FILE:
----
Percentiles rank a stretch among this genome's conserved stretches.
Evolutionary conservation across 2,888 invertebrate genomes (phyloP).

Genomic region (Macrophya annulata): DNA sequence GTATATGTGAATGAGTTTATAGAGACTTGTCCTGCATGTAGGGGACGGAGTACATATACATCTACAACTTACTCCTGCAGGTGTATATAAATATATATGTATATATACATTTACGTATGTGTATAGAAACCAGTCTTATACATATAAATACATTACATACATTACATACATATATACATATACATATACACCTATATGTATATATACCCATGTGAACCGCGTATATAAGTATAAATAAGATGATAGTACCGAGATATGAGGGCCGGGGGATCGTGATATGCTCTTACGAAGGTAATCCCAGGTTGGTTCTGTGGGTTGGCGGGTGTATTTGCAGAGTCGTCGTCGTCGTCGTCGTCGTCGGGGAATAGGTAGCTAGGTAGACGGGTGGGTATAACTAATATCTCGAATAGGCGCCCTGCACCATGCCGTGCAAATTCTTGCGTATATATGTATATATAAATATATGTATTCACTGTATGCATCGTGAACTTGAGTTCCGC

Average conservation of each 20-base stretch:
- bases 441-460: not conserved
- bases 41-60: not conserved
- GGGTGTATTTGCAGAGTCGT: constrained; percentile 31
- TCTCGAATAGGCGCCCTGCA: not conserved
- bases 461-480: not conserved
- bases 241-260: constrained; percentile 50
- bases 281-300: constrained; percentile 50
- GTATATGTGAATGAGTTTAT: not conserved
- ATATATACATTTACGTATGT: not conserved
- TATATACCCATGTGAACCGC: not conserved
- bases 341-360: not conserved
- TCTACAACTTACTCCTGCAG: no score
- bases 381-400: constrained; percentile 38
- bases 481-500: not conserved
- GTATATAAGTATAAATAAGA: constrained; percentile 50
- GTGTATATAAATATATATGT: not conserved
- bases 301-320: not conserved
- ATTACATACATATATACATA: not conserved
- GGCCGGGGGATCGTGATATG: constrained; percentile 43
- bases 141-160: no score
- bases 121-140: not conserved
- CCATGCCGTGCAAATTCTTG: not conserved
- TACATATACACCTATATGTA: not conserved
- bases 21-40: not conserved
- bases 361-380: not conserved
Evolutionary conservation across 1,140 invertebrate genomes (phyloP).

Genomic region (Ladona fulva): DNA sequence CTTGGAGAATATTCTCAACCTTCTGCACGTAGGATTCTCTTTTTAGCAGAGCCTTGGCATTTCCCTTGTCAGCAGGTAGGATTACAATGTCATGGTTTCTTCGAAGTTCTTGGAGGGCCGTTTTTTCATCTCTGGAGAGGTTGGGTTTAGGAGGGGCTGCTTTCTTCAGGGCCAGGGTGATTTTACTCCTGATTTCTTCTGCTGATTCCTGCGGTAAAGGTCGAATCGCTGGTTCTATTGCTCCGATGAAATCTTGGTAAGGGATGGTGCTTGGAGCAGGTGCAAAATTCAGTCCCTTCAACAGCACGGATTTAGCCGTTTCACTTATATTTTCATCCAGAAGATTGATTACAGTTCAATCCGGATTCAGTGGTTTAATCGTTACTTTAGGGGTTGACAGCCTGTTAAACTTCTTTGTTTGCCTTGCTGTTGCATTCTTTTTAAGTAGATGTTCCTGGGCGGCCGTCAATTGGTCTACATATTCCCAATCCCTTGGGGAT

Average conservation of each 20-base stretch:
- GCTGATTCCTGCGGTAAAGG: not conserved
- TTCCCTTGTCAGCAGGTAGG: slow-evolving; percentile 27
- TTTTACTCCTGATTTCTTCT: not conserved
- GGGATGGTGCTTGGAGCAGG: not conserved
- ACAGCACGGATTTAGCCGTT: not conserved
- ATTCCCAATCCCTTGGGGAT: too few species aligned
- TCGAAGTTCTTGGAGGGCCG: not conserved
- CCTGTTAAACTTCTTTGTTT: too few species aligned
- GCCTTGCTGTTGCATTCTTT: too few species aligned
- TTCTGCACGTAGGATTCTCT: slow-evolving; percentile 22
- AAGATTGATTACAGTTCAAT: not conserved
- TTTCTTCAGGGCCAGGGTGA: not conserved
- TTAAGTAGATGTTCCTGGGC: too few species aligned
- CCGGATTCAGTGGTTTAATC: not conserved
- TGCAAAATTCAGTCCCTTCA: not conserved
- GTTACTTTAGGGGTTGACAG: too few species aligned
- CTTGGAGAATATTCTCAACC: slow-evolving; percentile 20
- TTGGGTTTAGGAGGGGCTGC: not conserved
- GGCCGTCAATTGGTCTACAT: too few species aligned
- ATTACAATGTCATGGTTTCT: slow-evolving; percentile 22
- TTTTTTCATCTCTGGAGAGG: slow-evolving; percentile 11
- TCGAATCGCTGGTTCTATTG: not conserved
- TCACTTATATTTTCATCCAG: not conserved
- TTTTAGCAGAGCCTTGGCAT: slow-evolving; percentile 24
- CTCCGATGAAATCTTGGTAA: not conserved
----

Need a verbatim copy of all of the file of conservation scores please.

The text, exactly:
Percentiles rank a stretch among this genome's conserved stretches.
Evolutionary conservation across 2,888 invertebrate genomes (phyloP).

Genomic region (Macrophya annulata): DNA sequence GTATATGTGAATGAGTTTATAGAGACTTGTCCTGCATGTAGGGGACGGAGTACATATACATCTACAACTTACTCCTGCAGGTGTATATAAATATATATGTATATATACATTTACGTATGTGTATAGAAACCAGTCTTATACATATAAATACATTACATACATTACATACATATATACATATACATATACACCTATATGTATATATACCCATGTGAACCGCGTATATAAGTATAAATAAGATGATAGTACCGAGATATGAGGGCCGGGGGATCGTGATATGCTCTTACGAAGGTAATCCCAGGTTGGTTCTGTGGGTTGGCGGGTGTATTTGCAGAGTCGTCGTCGTCGTCGTCGTCGTCGGGGAATAGGTAGCTAGGTAGACGGGTGGGTATAACTAATATCTCGAATAGGCGCCCTGCACCATGCCGTGCAAATTCTTGCGTATATATGTATATATAAATATATGTATTCACTGTATGCATCGTGAACTTGAGTTCCGC

Average conservation of each 20-base stretch:
- bases 441-460: not conserved
- bases 41-60: not conserved
- GGGTGTATTTGCAGAGTCGT: constrained; percentile 31
- TCTCGAATAGGCGCCCTGCA: not conserved
- bases 461-480: not conserved
- bases 241-260: constrained; percentile 50
- bases 281-300: constrained; percentile 50
- GTATATGTGAATGAGTTTAT: not conserved
- ATATATACATTTACGTATGT: not conserved
- TATATACCCATGTGAACCGC: not conserved
- bases 341-360: not conserved
- TCTACAACTTACTCCTGCAG: no score
- bases 381-400: constrained; percentile 38
- bases 481-500: not conserved
- GTATATAAGTATAAATAAGA: constrained; percentile 50
- GTGTATATAAATATATATGT: not conserved
- bases 301-320: not conserved
- ATTACATACATATATACATA: not conserved
- GGCCGGGGGATCGTGATATG: constrained; percentile 43
- bases 141-160: no score
- bases 121-140: not conserved
- CCATGCCGTGCAAATTCTTG: not conserved
- TACATATACACCTATATGTA: not conserved
- bases 21-40: not conserved
- bases 361-380: not conserved
Evolutionary conservation across 1,140 invertebrate genomes (phyloP).

Genomic region (Ladona fulva): DNA sequence CTTGGAGAATATTCTCAACCTTCTGCACGTAGGATTCTCTTTTTAGCAGAGCCTTGGCATTTCCCTTGTCAGCAGGTAGGATTACAATGTCATGGTTTCTTCGAAGTTCTTGGAGGGCCGTTTTTTCATCTCTGGAGAGGTTGGGTTTAGGAGGGGCTGCTTTCTTCAGGGCCAGGGTGATTTTACTCCTGATTTCTTCTGCTGATTCCTGCGGTAAAGGTCGAATCGCTGGTTCTATTGCTCCGATGAAATCTTGGTAAGGGATGGTGCTTGGAGCAGGTGCAAAATTCAGTCCCTTCAACAGCACGGATTTAGCCGTTTCACTTATATTTTCATCCAGAAGATTGATTACAGTTCAATCCGGATTCAGTGGTTTAATCGTTACTTTAGGGGTTGACAGCCTGTTAAACTTCTTTGTTTGCCTTGCTGTTGCATTCTTTTTAAGTAGATGTTCCTGGGCGGCCGTCAATTGGTCTACATATTCCCAATCCCTTGGGGAT

Average conservation of each 20-base stretch:
- GCTGATTCCTGCGGTAAAGG: not conserved
- TTCCCTTGTCAGCAGGTAGG: slow-evolving; percentile 27
- TTTTACTCCTGATTTCTTCT: not conserved
- GGGATGGTGCTTGGAGCAGG: not conserved
- ACAGCACGGATTTAGCCGTT: not conserved
- ATTCCCAATCCCTTGGGGAT: too few species aligned
- TCGAAGTTCTTGGAGGGCCG: not conserved
- CCTGTTAAACTTCTTTGTTT: too few species aligned
- GCCTTGCTGTTGCATTCTTT: too few species aligned
- TTCTGCACGTAGGATTCTCT: slow-evolving; percentile 22
- AAGATTGATTACAGTTCAAT: not conserved
- TTTCTTCAGGGCCAGGGTGA: not conserved
- TTAAGTAGATGTTCCTGGGC: too few species aligned
- CCGGATTCAGTGGTTTAATC: not conserved
- TGCAAAATTCAGTCCCTTCA: not conserved
- GTTACTTTAGGGGTTGACAG: too few species aligned
- CTTGGAGAATATTCTCAACC: slow-evolving; percentile 20
- TTGGGTTTAGGAGGGGCTGC: not conserved
- GGCCGTCAATTGGTCTACAT: too few species aligned
- ATTACAATGTCATGGTTTCT: slow-evolving; percentile 22
- TTTTTTCATCTCTGGAGAGG: slow-evolving; percentile 11
- TCGAATCGCTGGTTCTATTG: not conserved
- TCACTTATATTTTCATCCAG: not conserved
- TTTTAGCAGAGCCTTGGCAT: slow-evolving; percentile 24
- CTCCGATGAAATCTTGGTAA: not conserved